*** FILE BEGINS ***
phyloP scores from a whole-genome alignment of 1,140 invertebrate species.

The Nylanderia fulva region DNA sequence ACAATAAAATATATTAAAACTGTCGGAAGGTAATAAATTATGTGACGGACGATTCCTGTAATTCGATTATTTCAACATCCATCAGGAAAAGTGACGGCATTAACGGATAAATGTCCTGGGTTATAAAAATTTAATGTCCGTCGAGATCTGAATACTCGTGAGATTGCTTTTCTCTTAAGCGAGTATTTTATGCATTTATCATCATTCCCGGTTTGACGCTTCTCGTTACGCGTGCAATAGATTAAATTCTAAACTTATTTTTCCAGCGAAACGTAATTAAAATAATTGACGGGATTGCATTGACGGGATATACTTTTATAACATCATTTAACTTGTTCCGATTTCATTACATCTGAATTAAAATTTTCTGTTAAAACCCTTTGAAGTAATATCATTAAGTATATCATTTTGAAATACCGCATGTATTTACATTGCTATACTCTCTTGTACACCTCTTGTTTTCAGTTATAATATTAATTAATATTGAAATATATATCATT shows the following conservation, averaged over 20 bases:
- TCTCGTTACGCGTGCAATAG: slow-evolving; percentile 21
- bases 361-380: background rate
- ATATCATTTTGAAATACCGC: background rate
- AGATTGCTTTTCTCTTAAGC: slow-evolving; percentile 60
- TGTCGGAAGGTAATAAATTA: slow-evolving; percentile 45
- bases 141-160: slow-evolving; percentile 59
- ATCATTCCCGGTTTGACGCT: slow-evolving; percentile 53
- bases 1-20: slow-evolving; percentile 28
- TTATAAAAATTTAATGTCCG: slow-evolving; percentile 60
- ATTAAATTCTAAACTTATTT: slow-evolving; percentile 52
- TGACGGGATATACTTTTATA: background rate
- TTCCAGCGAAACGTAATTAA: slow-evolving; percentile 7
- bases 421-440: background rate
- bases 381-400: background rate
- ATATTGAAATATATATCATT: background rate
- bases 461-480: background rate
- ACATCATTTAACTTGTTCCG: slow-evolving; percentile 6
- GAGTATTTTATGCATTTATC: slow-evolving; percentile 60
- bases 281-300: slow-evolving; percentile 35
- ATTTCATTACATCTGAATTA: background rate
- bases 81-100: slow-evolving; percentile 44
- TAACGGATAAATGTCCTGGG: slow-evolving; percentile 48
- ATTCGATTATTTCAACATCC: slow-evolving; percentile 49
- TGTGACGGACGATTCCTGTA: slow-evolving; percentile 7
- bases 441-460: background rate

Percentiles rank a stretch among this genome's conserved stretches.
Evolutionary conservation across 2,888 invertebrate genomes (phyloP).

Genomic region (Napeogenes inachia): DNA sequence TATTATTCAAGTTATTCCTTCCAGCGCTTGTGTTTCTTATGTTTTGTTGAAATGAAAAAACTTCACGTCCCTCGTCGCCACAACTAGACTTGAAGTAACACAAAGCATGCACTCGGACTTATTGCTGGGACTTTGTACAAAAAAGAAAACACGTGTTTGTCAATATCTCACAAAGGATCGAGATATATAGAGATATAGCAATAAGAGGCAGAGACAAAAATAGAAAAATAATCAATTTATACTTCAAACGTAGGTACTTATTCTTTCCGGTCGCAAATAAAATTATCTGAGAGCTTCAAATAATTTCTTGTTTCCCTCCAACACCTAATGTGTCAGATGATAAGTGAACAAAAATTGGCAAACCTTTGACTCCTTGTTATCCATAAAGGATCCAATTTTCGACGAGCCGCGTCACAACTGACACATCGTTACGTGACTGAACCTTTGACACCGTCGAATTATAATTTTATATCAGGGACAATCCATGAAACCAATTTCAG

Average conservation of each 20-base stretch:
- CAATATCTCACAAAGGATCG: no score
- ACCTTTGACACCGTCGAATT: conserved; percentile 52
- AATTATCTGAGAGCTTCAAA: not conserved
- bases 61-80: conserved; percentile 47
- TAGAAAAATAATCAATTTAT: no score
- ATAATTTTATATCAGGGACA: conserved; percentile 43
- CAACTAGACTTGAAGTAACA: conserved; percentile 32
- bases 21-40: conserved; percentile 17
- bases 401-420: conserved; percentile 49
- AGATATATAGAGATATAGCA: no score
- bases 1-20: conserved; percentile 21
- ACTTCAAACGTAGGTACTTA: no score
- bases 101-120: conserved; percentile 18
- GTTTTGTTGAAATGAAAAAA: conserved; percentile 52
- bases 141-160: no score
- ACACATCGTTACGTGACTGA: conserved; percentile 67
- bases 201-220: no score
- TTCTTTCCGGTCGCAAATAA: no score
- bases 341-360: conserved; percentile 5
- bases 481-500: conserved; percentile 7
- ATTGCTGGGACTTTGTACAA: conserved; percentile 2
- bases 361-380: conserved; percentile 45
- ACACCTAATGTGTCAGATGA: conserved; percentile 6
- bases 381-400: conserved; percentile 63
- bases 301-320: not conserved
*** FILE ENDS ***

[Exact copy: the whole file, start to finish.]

phyloP scores from a whole-genome alignment of 1,140 invertebrate species.

The Nylanderia fulva region DNA sequence ACAATAAAATATATTAAAACTGTCGGAAGGTAATAAATTATGTGACGGACGATTCCTGTAATTCGATTATTTCAACATCCATCAGGAAAAGTGACGGCATTAACGGATAAATGTCCTGGGTTATAAAAATTTAATGTCCGTCGAGATCTGAATACTCGTGAGATTGCTTTTCTCTTAAGCGAGTATTTTATGCATTTATCATCATTCCCGGTTTGACGCTTCTCGTTACGCGTGCAATAGATTAAATTCTAAACTTATTTTTCCAGCGAAACGTAATTAAAATAATTGACGGGATTGCATTGACGGGATATACTTTTATAACATCATTTAACTTGTTCCGATTTCATTACATCTGAATTAAAATTTTCTGTTAAAACCCTTTGAAGTAATATCATTAAGTATATCATTTTGAAATACCGCATGTATTTACATTGCTATACTCTCTTGTACACCTCTTGTTTTCAGTTATAATATTAATTAATATTGAAATATATATCATT shows the following conservation, averaged over 20 bases:
- TCTCGTTACGCGTGCAATAG: slow-evolving; percentile 21
- bases 361-380: background rate
- ATATCATTTTGAAATACCGC: background rate
- AGATTGCTTTTCTCTTAAGC: slow-evolving; percentile 60
- TGTCGGAAGGTAATAAATTA: slow-evolving; percentile 45
- bases 141-160: slow-evolving; percentile 59
- ATCATTCCCGGTTTGACGCT: slow-evolving; percentile 53
- bases 1-20: slow-evolving; percentile 28
- TTATAAAAATTTAATGTCCG: slow-evolving; percentile 60
- ATTAAATTCTAAACTTATTT: slow-evolving; percentile 52
- TGACGGGATATACTTTTATA: background rate
- TTCCAGCGAAACGTAATTAA: slow-evolving; percentile 7
- bases 421-440: background rate
- bases 381-400: background rate
- ATATTGAAATATATATCATT: background rate
- bases 461-480: background rate
- ACATCATTTAACTTGTTCCG: slow-evolving; percentile 6
- GAGTATTTTATGCATTTATC: slow-evolving; percentile 60
- bases 281-300: slow-evolving; percentile 35
- ATTTCATTACATCTGAATTA: background rate
- bases 81-100: slow-evolving; percentile 44
- TAACGGATAAATGTCCTGGG: slow-evolving; percentile 48
- ATTCGATTATTTCAACATCC: slow-evolving; percentile 49
- TGTGACGGACGATTCCTGTA: slow-evolving; percentile 7
- bases 441-460: background rate

Percentiles rank a stretch among this genome's conserved stretches.
Evolutionary conservation across 2,888 invertebrate genomes (phyloP).

Genomic region (Napeogenes inachia): DNA sequence TATTATTCAAGTTATTCCTTCCAGCGCTTGTGTTTCTTATGTTTTGTTGAAATGAAAAAACTTCACGTCCCTCGTCGCCACAACTAGACTTGAAGTAACACAAAGCATGCACTCGGACTTATTGCTGGGACTTTGTACAAAAAAGAAAACACGTGTTTGTCAATATCTCACAAAGGATCGAGATATATAGAGATATAGCAATAAGAGGCAGAGACAAAAATAGAAAAATAATCAATTTATACTTCAAACGTAGGTACTTATTCTTTCCGGTCGCAAATAAAATTATCTGAGAGCTTCAAATAATTTCTTGTTTCCCTCCAACACCTAATGTGTCAGATGATAAGTGAACAAAAATTGGCAAACCTTTGACTCCTTGTTATCCATAAAGGATCCAATTTTCGACGAGCCGCGTCACAACTGACACATCGTTACGTGACTGAACCTTTGACACCGTCGAATTATAATTTTATATCAGGGACAATCCATGAAACCAATTTCAG

Average conservation of each 20-base stretch:
- CAATATCTCACAAAGGATCG: no score
- ACCTTTGACACCGTCGAATT: conserved; percentile 52
- AATTATCTGAGAGCTTCAAA: not conserved
- bases 61-80: conserved; percentile 47
- TAGAAAAATAATCAATTTAT: no score
- ATAATTTTATATCAGGGACA: conserved; percentile 43
- CAACTAGACTTGAAGTAACA: conserved; percentile 32
- bases 21-40: conserved; percentile 17
- bases 401-420: conserved; percentile 49
- AGATATATAGAGATATAGCA: no score
- bases 1-20: conserved; percentile 21
- ACTTCAAACGTAGGTACTTA: no score
- bases 101-120: conserved; percentile 18
- GTTTTGTTGAAATGAAAAAA: conserved; percentile 52
- bases 141-160: no score
- ACACATCGTTACGTGACTGA: conserved; percentile 67
- bases 201-220: no score
- TTCTTTCCGGTCGCAAATAA: no score
- bases 341-360: conserved; percentile 5
- bases 481-500: conserved; percentile 7
- ATTGCTGGGACTTTGTACAA: conserved; percentile 2
- bases 361-380: conserved; percentile 45
- ACACCTAATGTGTCAGATGA: conserved; percentile 6
- bases 381-400: conserved; percentile 63
- bases 301-320: not conserved